Because of uncertainty surrounding federal health care policy, some Minnesota residents whose marriages are coming to an end might be putting their divorces on hold. In some cases, couples are choosing to stay together while finalizing the terms of an eventual divorce. In others, couples are having divorce papers drafted but are not signing or filing them.
In the past, couples usually separated to enable both individuals to stay on a health care plan. However, many employers no longer allow a separated spouse to be a part of a worker’s plan. According to a study from the University of Michigan, 115,000 women lost their health insurance each year prior to 2012 because of a divorce. The Affordable Care Act has made it easier for divorced individuals to find a plan since it took effect in 2014. Republicans in Congress are trying to repeal and replace the ACA with a plan of their own.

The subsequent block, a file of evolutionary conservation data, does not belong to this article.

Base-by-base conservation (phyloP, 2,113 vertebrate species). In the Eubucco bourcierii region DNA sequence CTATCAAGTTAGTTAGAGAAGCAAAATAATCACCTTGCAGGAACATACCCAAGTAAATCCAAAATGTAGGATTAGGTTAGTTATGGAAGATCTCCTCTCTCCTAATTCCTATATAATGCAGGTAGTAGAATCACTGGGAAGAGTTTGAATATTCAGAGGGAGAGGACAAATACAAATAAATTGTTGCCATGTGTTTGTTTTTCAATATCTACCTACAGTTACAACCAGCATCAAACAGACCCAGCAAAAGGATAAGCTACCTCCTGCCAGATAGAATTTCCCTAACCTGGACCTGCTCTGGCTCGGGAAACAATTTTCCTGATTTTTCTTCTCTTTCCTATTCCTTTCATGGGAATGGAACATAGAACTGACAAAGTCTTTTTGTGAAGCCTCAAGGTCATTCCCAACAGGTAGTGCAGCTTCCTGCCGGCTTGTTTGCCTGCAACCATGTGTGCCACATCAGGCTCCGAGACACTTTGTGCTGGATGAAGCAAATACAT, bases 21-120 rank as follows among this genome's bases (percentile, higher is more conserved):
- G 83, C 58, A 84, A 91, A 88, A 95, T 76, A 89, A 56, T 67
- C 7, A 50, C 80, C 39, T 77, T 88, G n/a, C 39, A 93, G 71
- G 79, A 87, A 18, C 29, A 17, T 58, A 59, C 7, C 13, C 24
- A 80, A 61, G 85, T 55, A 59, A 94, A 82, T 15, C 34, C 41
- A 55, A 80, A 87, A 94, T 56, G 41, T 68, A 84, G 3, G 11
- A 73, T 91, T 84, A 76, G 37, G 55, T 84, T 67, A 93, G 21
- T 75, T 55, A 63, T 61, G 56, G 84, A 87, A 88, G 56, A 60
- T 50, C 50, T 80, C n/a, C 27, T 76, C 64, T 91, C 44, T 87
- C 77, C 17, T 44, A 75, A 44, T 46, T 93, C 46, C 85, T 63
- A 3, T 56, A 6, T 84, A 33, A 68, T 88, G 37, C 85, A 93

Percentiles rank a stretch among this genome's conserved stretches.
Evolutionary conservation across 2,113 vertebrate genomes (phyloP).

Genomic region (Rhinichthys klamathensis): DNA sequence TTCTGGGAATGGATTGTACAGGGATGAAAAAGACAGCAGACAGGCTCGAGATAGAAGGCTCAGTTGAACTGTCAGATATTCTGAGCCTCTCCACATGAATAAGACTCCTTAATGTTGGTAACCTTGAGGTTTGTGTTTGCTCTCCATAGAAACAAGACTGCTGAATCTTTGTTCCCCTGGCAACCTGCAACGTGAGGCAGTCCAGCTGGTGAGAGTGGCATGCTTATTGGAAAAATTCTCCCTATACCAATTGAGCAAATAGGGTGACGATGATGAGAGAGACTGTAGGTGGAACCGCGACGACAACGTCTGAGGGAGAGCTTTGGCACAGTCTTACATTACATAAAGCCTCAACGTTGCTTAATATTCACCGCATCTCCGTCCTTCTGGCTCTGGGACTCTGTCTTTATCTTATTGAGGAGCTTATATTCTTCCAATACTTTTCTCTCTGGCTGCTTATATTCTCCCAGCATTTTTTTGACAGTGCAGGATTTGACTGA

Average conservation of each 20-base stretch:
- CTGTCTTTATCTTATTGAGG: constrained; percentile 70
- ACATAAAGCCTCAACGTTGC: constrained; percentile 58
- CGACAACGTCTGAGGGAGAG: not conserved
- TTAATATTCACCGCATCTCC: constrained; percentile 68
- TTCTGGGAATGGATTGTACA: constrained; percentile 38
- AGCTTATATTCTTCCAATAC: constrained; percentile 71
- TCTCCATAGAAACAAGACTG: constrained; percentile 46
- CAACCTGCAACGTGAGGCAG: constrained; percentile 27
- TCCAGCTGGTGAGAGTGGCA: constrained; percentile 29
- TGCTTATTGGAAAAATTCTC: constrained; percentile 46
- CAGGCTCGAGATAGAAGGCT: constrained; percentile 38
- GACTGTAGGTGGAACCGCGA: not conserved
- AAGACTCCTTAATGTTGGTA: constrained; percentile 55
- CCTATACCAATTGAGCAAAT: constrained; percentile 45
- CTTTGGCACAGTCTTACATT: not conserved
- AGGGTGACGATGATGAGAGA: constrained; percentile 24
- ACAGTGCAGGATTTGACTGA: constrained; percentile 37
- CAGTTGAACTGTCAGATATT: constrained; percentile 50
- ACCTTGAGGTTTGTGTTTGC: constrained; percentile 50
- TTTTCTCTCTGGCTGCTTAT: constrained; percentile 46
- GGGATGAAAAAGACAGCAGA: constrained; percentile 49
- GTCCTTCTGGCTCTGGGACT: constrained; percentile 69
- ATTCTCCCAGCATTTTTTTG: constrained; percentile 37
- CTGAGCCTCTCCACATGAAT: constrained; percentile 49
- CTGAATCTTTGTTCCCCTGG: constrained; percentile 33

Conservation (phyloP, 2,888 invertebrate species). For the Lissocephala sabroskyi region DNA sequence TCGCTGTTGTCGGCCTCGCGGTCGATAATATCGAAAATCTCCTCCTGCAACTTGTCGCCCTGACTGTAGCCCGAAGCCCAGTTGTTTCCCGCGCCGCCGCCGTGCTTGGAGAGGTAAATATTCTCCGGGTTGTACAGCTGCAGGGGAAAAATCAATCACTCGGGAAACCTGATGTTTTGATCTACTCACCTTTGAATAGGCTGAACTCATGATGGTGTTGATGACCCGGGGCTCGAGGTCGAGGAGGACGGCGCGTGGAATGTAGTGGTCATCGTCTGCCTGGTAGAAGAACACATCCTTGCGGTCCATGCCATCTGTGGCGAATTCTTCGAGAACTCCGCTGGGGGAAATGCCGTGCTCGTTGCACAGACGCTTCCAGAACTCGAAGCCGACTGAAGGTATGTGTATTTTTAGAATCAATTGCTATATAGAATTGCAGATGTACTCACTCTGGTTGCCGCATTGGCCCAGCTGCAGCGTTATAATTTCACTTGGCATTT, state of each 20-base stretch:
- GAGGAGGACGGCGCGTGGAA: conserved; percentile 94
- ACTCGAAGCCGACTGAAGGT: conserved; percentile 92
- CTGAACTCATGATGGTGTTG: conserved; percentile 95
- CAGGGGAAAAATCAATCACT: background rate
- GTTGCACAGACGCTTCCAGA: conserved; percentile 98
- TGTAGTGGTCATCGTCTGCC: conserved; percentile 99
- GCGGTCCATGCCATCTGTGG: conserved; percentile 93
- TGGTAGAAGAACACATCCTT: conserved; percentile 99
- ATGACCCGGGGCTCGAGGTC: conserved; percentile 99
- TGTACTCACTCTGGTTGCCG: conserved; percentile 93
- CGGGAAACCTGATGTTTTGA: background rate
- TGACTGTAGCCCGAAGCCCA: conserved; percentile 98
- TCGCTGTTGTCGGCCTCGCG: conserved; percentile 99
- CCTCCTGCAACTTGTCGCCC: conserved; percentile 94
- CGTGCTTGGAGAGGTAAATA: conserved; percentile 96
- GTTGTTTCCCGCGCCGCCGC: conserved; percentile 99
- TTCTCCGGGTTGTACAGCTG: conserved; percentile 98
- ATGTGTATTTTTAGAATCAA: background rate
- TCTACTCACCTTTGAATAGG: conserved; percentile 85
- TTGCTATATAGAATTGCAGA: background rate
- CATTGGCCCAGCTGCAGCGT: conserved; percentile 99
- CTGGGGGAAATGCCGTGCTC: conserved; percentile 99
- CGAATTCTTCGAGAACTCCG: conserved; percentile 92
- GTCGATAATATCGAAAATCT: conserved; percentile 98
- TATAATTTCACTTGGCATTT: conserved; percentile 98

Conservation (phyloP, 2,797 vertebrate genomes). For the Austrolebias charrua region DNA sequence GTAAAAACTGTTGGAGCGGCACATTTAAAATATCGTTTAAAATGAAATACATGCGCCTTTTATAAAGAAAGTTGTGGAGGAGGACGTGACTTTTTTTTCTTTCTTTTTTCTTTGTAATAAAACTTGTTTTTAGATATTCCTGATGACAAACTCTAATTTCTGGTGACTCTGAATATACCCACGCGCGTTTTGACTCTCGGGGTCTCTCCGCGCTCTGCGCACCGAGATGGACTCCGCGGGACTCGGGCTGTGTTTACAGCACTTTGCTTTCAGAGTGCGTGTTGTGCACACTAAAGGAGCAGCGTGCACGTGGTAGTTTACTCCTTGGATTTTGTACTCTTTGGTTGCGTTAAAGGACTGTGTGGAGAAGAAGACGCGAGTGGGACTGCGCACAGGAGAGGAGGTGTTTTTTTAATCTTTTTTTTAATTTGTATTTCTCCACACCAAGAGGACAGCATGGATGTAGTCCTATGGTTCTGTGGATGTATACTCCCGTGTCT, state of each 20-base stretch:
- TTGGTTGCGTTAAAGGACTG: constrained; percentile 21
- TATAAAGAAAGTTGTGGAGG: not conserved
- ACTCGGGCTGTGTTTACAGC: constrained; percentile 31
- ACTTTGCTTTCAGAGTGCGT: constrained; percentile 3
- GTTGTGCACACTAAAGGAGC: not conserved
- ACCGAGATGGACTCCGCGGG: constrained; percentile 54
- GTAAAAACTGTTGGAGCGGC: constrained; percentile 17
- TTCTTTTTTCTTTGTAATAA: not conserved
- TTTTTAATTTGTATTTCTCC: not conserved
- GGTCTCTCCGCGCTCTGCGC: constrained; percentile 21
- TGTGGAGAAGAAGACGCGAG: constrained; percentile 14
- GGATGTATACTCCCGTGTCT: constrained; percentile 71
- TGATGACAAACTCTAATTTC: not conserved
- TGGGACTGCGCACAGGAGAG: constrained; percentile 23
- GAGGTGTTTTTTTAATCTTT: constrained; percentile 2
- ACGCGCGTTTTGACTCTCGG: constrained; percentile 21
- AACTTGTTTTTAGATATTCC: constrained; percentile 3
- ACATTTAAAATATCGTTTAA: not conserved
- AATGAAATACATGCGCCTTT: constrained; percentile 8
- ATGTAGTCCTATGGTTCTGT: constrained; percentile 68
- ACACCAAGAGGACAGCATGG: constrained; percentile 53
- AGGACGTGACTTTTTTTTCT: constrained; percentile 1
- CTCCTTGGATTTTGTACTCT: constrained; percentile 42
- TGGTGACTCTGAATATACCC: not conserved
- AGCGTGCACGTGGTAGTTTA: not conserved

Those who got divorced prior to the ACA found that insurance companies charged them more for having a pre-existing condition. Individuals who had depression or were in therapy were even in danger of being denied coverage completely by insurance companies. Further complicating matters is that health costs are generally used in part to determine how much alimony a person may be entitled to, which means that it may be necessary to estimate costs in spite of uncertainty in the market.
The end of a marriage could create uncertainty. This is because people may need to find a new place to live, build their own credit profile and find health insurance. An attorney can often help negotiate a settlement agreement that takes these matters into account.